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Shifting perspective halfway through?

Discussion in 'Writing Discussions' started by Letharg, May 28, 2015.

  1. Letharg

    Letharg Troubadour

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    I am in the planning stages of a novel, which will follow two youths as they apply for a job after they finish school. The youths are friends and are hired by the same company as factory workers on an old factory. As they begin working they get into trouble with the regular staff, old people who have worked there forever and soon strange things (read supernatural) start happening.

    The reader will follow these two friends over the first 1/3-1/2 of the book up until the point where they encounter something that makes them disappear during a night shift. The reader will see something happening to them but not know exactly what.

    This is where I would shift perspective entirely to a young detective at a local police station. The last 1/2 -2/3 of the book will consist of his investigation of the factory and his eventual discovery at what exactly is going on inside the walls at night and possibly rescue of the boys.

    Now to the real question. Would you be jarred by the sudden shift in perspective? Would I need to begin introducing the detective during the first arc or would you be comfortable of having the first mention of him after the friends disappear? Maybe they could contact him in some way before they disappear to report the strange things they have seen and he dismisses them.

    The shift in perspective would also force me to deal with the characters aversion to the supernatural twice. First the youths will deny and try to ignore the unnatural events and ignore them, blaming it on superstition and then the detective will have to go through the same journey until actually accepting that the supernatural exists. Would you find that jarring to go through two such struggles of belief?

    I am still in the early planning stages of this story so any input will be valued.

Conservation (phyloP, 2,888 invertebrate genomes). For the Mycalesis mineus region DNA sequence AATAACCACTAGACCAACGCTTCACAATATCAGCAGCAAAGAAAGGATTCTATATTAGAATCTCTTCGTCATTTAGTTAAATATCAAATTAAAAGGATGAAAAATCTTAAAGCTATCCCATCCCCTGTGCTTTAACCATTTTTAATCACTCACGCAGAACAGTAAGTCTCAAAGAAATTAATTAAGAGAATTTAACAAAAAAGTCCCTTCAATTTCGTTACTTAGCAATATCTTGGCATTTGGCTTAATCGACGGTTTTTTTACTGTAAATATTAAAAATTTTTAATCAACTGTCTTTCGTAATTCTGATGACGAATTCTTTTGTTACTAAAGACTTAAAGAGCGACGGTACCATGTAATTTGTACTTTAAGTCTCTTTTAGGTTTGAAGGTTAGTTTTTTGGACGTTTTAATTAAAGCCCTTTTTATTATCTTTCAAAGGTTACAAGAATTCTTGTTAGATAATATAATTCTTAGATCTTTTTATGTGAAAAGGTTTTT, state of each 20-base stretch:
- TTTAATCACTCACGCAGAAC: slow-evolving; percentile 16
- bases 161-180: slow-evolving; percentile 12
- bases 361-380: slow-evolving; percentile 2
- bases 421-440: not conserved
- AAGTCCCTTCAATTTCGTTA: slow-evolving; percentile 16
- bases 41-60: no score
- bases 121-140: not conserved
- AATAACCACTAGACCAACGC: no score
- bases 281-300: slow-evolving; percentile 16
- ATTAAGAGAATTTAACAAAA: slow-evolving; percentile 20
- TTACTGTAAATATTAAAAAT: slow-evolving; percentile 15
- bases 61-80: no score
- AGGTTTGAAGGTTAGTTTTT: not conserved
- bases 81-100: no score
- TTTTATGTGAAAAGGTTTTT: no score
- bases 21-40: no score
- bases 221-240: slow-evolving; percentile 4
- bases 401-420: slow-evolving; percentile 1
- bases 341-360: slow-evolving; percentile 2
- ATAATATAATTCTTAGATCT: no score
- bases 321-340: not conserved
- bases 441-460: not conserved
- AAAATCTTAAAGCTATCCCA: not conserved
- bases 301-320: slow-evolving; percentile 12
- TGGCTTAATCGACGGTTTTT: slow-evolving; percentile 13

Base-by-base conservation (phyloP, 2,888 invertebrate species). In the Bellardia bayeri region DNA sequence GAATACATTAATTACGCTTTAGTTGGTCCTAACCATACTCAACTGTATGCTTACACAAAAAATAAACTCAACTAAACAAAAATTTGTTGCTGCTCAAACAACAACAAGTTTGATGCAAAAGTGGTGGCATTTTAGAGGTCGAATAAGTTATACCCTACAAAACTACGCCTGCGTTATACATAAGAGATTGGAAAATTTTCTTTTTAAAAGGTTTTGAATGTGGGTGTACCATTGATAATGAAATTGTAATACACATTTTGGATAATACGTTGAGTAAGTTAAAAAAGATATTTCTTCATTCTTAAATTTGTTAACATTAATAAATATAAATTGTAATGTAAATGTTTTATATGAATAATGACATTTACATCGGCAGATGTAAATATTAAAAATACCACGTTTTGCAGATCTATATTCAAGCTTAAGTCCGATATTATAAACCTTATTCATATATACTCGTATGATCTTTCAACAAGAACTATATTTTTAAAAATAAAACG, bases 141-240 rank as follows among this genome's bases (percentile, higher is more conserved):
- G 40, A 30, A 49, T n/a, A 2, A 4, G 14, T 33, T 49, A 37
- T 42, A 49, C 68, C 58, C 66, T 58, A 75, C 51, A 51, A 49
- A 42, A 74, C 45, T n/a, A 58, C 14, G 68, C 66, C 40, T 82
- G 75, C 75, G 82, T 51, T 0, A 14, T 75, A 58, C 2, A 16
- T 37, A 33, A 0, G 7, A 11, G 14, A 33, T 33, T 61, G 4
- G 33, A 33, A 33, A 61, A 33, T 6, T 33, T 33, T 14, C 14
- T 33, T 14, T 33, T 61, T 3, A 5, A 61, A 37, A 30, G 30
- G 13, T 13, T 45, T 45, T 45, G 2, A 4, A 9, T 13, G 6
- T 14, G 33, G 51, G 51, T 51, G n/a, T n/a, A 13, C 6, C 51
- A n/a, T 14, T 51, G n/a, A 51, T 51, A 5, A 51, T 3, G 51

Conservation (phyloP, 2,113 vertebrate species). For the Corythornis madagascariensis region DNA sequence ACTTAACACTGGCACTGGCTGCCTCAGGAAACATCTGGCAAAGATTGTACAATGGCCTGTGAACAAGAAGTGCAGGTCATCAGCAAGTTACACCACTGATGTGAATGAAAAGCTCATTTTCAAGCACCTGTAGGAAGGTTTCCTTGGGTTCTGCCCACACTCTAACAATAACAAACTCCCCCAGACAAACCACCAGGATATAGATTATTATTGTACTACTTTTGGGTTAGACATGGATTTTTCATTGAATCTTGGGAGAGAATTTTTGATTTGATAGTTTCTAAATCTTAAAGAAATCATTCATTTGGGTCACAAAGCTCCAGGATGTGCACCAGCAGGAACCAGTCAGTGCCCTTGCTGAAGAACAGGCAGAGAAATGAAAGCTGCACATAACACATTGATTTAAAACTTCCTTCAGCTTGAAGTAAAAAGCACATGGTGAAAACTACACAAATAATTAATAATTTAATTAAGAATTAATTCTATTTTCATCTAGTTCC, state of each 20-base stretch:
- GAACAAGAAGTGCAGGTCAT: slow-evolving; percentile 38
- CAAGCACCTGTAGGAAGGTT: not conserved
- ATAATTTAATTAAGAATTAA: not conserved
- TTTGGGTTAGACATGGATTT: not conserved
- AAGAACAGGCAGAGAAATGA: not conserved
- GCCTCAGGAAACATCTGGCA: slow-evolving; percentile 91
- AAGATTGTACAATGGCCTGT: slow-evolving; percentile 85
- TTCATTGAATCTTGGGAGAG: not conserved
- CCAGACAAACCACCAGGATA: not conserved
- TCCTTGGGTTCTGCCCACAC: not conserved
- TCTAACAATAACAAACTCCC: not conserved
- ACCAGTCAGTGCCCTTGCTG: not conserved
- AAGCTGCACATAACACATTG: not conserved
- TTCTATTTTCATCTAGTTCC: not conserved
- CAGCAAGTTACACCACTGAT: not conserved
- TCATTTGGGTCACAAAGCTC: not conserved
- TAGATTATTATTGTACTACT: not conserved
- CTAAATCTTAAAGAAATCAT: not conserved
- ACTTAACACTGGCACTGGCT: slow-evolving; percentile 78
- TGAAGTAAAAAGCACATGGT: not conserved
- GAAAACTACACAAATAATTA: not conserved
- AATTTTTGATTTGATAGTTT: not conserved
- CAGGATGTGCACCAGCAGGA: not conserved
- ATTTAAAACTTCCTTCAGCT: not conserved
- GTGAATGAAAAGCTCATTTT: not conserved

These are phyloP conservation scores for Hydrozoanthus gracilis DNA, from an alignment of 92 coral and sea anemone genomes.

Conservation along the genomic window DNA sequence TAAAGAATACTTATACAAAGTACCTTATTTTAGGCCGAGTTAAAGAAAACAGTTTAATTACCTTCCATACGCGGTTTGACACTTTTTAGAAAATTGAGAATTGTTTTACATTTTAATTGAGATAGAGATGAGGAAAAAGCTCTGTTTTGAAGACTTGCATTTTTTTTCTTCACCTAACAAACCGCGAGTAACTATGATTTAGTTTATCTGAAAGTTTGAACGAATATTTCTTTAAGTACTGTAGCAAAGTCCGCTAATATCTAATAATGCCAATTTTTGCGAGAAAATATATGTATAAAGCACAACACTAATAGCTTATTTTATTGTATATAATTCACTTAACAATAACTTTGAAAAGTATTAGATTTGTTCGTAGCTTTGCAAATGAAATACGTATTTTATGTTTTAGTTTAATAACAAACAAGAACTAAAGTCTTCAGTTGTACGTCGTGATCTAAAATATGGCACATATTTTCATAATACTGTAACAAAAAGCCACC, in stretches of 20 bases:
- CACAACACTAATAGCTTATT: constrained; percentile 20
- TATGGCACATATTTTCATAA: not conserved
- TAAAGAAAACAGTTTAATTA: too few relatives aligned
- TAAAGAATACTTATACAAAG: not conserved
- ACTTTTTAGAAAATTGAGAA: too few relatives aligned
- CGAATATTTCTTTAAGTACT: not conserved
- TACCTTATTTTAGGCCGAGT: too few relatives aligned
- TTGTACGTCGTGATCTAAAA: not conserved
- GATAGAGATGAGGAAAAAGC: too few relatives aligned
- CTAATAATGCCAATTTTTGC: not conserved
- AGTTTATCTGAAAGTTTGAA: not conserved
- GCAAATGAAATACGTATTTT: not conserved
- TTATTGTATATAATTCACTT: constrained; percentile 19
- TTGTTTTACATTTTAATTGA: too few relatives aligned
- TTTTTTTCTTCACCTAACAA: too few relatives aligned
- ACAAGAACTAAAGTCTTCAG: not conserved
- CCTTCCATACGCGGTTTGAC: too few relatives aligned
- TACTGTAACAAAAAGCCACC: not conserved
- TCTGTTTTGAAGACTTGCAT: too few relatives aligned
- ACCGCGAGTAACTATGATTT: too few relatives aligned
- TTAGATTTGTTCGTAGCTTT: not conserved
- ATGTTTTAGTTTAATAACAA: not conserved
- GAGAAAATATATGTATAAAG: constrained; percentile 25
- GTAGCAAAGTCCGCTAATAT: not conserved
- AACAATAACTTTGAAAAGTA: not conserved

2. BWFoster78

    BWFoster78 Myth Weaver

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    When I've seen books that do similar things, the author usually employs a mechanism to signal the shift, like Act 1 and Act 2 complete with a big title page (though "act" isn't the word I'm thinking of. Book 1 and Book 2? Part 1 and Part 2?). Anyway, you get the picture.

    Like I implied, I've seen similar done a bunch of times and didn't find it jarring. I do, however, think that the mechanism is necessary in order for it not to be jarring.

    Hope that helped!

    Brian
     
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  3. Russ

    Russ Istar

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    It has the risk to be jarring or off putting.

    What I might suggest is that you at least have the detective show up for a couple of appearances in the first part of the book so he is not a complete stranger when you do the POV shift.
     
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  4. Vandor

    Vandor Dreamer

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    You might want to introduce the second POV character to some degree, just the audience can keep themselves immersed. Imagine: one second you're dealing with a certain character(s) and feel, then turn the page. Now you have to adjust to a whole new character you don't really know or have a feel for. So even a brief glimpse of the second POV character (not an actual POV chapter per se, just an acknowledgement on the main characters' part that he exists) will give some context and immediately the reader knows who, what, when, and why this character is involved; no fumbling through the dark for a few pages just to identify where the story stands (though I'm sure you'd still be able to define all that in a few moments, the readers may like being able to put the pieces together themselves). It could be as easy as seeing him on the street, having him on the news investigating something else, or even an acquaintance.

    I know I'm planning on shifting POV for my story, though much later and with a very familiar and established character. Think along the lines of ancient mythology. The story concerns the whole of the events, not just any one character or group. Characters fall, die, or pass on the torch, but the story doesn't necessarily end.
     
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  5. Letharg

    Letharg Troubadour

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    Considering your feedback I think I will try to introduce the character in some way before the events transpire. Not as a POV though cause I would like for that change to surprise the reader but the detective will in some way have contact with and meet the youths. Now back to planning!

    Thanks for your time and effort!
     
  6. Laurence

    Laurence Inkling

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    Mario Puzo does it right. Read every book of his.
     
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